Recent examples of ESG disclosure legislation include: the EU's Sustainable Finance Disclosure Regulation (SFDR) L1, classification of the funds in articles 8 and 9; the EU's taxonomy reporting MiFID II, integration of sustainable finance; and SFDR L2, reporting on Principal Adverse Impact (PAI) indicators.
Clients – as organisations implement policies on the sustainability of their supply chain, they are increasingly making clear ESG positions a requirement of due diligence when determining which suppliers they will work with. Many requests for proposal (RFPs) contain questions about the potential supplier's environmental impact, human rights record, and bribery and corruption policies. A March 2023 report from Canadian bank BDC found that the proportion of major buying organisations requiring their suppliers to disclose ESG information is expected to reach 92% in 2024 and, over the next five years, these organisations will increase the number of ESG criteria they require suppliers to report on.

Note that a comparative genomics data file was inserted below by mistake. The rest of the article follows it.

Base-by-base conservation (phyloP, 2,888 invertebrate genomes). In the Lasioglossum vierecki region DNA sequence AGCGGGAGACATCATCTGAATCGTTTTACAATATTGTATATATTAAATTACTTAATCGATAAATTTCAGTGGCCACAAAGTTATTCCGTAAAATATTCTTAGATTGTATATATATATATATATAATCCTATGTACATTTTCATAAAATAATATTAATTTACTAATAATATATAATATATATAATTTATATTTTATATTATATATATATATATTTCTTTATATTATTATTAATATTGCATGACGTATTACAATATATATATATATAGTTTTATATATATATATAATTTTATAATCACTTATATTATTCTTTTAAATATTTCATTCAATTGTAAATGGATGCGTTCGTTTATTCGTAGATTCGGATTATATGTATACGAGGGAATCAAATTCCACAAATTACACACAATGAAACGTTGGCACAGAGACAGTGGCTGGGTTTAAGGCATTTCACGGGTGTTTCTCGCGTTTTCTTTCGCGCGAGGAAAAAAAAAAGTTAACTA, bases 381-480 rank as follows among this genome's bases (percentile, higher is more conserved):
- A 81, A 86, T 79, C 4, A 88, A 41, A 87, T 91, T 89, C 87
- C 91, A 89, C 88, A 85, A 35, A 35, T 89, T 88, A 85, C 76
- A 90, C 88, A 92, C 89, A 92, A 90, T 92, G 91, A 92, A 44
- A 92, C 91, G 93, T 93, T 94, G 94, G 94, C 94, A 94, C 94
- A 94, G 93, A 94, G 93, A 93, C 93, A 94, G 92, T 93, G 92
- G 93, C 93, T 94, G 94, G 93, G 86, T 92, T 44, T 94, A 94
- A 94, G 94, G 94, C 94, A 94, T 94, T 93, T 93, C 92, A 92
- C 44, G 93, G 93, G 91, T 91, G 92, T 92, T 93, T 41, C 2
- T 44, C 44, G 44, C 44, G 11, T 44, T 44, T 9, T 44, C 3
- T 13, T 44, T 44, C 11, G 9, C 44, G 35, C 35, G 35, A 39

Colleagues – employees increasingly see clear ethical standards as a basic requirement of their employers. In tough labour markets, companies that do not provide detailed ESG reporting may find it difficult to attract new talent.
Regulators – around the world, authorities responsible for defining corporate obligations have been passing legislation that requires much more comprehensive ESG disclosures.
Canada's ESG regulation train is rolling
Canada has begun its journey to developing and implementing its own mandatory ESG reporting framework. In June 2023 a new sustainability standards body, the Canadian Sustainability Standards Board (CSSB), became operational, hot on the heels of the publication of the International Sustainability Standards Board's (ISSB) initial ESG reporting standards – IFRS S1 and S2.